Hit reset on the Jets?

Rex Ryan's Jets teams have been strong defensively prior to this season. AP Photo/Bill Kostroun

Rex Ryan has been head coach of the New York Jets since Jan. 19, 2009. In the two drafts that followed, the Jets drafted an obscenely low total of seven players.

Think about that: In a two-year period, the Jets drafted exactly half of what other teams drafted on average. This isn't the recipe for a personnel disaster, but it can be a problem for roster depth if you're not finding consistent value. It's hard to say the Jets have.

Of those two drafts, the biggest piece has been Mark Sanchez. He is, depending on what side of the aisle you're on, the player who is either holding the franchise hostage because he hasn't developed or being held hostage by the franchise because of the lack of help in his development.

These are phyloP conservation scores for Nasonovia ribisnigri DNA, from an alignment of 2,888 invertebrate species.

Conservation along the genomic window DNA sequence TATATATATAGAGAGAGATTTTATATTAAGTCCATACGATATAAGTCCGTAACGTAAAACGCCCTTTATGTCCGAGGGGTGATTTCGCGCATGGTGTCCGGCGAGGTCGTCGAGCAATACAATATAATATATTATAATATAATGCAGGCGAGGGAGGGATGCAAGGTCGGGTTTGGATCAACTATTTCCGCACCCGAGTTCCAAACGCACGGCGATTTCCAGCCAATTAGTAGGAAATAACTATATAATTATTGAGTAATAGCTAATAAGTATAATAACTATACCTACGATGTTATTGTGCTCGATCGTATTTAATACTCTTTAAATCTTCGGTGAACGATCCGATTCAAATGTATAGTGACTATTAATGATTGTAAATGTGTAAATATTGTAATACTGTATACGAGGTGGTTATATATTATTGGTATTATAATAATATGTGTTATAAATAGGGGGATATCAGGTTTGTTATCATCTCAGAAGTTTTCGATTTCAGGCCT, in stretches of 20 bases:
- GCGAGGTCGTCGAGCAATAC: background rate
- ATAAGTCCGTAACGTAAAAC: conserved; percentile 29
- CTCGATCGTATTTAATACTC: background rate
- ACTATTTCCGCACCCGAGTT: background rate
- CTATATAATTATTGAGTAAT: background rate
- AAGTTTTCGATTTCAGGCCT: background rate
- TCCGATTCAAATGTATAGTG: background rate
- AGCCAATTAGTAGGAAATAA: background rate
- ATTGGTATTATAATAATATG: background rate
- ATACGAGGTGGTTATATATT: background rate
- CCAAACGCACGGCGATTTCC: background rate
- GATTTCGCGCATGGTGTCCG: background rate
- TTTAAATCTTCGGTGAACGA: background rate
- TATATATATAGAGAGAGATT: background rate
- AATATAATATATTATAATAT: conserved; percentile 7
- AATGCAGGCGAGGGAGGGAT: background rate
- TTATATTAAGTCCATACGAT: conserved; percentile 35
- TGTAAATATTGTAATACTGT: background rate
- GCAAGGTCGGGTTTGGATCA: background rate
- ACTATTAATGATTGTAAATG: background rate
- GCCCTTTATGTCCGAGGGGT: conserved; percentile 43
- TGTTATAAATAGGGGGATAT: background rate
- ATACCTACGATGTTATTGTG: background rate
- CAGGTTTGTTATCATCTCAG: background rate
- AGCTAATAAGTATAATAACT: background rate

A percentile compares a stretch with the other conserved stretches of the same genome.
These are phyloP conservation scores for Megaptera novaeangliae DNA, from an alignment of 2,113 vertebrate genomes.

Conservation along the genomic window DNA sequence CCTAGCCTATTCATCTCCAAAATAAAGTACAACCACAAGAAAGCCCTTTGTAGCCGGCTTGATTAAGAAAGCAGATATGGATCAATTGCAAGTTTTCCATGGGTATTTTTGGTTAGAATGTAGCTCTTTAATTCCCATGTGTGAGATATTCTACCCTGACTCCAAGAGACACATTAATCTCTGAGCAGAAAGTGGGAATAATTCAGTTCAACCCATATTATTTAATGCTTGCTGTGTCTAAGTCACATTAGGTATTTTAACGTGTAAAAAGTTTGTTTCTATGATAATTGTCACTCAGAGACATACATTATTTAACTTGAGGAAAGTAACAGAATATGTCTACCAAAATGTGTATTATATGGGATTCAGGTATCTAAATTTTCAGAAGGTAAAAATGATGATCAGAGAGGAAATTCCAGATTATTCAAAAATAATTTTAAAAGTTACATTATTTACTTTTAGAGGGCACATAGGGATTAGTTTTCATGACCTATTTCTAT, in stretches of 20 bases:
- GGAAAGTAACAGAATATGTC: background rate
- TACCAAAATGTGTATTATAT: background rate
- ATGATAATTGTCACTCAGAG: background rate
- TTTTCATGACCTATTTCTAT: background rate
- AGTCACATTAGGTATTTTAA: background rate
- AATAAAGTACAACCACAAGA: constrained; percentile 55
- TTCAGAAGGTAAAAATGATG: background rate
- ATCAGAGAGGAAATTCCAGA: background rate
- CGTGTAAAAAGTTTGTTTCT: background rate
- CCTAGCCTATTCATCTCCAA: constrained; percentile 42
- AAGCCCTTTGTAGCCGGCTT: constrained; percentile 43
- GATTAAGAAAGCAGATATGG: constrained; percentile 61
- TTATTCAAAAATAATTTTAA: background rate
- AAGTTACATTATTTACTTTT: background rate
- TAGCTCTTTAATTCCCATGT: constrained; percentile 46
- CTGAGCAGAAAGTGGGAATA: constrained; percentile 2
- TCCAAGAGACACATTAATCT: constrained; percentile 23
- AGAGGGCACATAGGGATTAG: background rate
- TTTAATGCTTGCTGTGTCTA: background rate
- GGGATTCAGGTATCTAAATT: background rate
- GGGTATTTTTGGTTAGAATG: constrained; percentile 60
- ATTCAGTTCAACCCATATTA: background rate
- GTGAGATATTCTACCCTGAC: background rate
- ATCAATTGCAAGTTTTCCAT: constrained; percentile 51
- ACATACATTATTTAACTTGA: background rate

As you question the state of the 2012 Jets, remember that among two drafts that could have a big impact on the roster, the greatest contributor is Sanchez. And among every pick from 2008-2011, there are exactly zero Pro Bowl seasons. The 2012 draft won't offer one in the short term.

The team has played great defense for the entirety of the Ryan era until injuries and the lack of a pass rush diminished it this season. But New York has never truly found consistent success on offense, through both a lack of growth from Sanchez and a total lack of offensive firepower.

The issue, as the Jets head down the stretch, is identifying whether this is a team that needs to hit reset or one that can fix its problems quickly.

I'll look at what I see as the five biggest questions facing the Jets and whether it's an area where the draft can help.

1. The quarterback

If the Jets want to be clearly better at quarterback in 2013, it will happen in one of two ways. Either Sanchez experiences a leap in performance or a quarterback who isn't currently on the roster beats him out for the position.